A method is similar to a function—it takes arguments and returns a value—but the syntax is different. For example, the method upper takes a string and returns a new string with all uppercase letters:
Instead of the function syntax upper(word), it uses the method syntax word.upper().
>>> word = 'banana' >>> new_word = word.upper() >>> print new_word BANANA
This form of dot notation speciﬁes the name of the method, upper, and the name of the string to apply the method to, word. The empty parentheses indicate that this method takes no argument.
A method call is called an invocation; in this case, we would say that we are invoking upper on the word.
As it turns out, there is a string method named find that is remarkably similar to the function we wrote:
>>> word = 'banana' >>> index = word.find('a') >>> print index 1
In this example, we invoke find on word and pass the letter we are looking for as a parameter.
Actually, the find method is more general than our function; it can ﬁnd substrings, not just characters:
It can take as a second argument the index where it should start:
>>> word.find('na', 3)4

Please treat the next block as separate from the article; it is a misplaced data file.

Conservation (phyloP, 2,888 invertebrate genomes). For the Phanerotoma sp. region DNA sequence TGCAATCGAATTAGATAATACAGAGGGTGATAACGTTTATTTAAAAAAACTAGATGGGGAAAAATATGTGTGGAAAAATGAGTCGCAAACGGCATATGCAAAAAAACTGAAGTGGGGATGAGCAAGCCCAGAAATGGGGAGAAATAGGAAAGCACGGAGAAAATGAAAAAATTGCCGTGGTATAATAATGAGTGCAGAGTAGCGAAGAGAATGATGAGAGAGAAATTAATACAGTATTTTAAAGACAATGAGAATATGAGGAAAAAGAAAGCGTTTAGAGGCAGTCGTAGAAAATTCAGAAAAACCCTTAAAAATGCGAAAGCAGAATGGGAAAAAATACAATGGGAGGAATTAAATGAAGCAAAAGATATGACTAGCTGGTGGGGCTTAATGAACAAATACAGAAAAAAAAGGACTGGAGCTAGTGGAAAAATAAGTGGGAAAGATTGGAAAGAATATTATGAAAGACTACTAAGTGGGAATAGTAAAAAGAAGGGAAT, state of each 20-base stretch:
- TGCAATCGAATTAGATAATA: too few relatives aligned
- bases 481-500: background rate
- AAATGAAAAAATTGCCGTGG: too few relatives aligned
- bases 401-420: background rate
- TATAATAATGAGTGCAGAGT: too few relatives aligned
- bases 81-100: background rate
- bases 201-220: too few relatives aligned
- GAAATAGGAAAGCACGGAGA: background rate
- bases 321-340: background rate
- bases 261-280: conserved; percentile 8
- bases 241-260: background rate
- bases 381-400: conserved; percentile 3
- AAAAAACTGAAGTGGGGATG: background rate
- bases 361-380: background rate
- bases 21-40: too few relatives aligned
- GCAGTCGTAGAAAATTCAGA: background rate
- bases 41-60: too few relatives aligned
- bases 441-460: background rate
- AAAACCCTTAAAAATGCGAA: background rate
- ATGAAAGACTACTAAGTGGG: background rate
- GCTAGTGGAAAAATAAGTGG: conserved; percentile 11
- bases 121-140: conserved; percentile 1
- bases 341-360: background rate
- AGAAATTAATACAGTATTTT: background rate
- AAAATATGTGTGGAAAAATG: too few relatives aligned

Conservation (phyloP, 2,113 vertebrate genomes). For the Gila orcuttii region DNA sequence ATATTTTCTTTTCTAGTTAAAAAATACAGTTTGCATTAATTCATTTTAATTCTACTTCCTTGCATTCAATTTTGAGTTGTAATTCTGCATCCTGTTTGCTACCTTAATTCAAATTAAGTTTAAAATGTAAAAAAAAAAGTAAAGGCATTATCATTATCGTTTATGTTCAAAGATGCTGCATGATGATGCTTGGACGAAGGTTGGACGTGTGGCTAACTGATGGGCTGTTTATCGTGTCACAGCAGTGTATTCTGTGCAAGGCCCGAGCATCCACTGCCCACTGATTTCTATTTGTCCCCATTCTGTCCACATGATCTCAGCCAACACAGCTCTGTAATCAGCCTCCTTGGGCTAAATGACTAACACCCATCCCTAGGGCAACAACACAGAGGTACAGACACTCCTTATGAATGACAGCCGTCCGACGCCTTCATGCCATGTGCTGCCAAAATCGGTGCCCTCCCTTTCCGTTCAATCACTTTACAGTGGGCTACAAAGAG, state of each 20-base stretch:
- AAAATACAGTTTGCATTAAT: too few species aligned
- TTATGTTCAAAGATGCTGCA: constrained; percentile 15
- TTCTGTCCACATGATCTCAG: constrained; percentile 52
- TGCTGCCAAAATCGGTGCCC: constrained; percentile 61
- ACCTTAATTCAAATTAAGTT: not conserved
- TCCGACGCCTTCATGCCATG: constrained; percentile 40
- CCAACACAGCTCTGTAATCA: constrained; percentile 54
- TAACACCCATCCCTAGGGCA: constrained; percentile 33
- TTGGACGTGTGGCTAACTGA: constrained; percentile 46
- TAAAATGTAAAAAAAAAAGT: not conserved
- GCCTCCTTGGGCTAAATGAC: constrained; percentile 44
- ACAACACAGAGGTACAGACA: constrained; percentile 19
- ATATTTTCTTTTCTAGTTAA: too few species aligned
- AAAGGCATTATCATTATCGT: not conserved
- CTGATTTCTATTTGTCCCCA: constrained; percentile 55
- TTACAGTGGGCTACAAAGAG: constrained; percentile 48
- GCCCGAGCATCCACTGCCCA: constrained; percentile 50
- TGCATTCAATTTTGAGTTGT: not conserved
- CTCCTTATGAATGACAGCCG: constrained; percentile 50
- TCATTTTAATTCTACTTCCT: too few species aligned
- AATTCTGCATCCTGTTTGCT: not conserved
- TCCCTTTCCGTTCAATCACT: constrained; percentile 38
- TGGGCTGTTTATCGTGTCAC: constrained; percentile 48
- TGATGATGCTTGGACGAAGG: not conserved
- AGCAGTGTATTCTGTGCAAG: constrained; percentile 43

And as a third argument the index where it should stop:
>>> name = 'bob'>>> name.find('b', 1, 2)-1
This search fails because b does not appear in the index range from 1 to 2 (not including 2).
Exercise 8.7.There is a string method called countthat is similar to the function in the previous exercise. Read the documentation of this method and write an invocation that counts the number of as in 'banana'.
Exercise 8.8.Read the documentation of the string methods at http://docs.python.org/2/Library/stdtypes.html# string-methods . You might want to experiment with some of them to make sure you understand how they work. strip and replace are particularly useful.
The documentation uses a syntax that might be confusing. For example, in find(sub[, start[, end]]), the brackets indicate optional arguments. So subis required, but start is optional, and if you include start, then end is optional.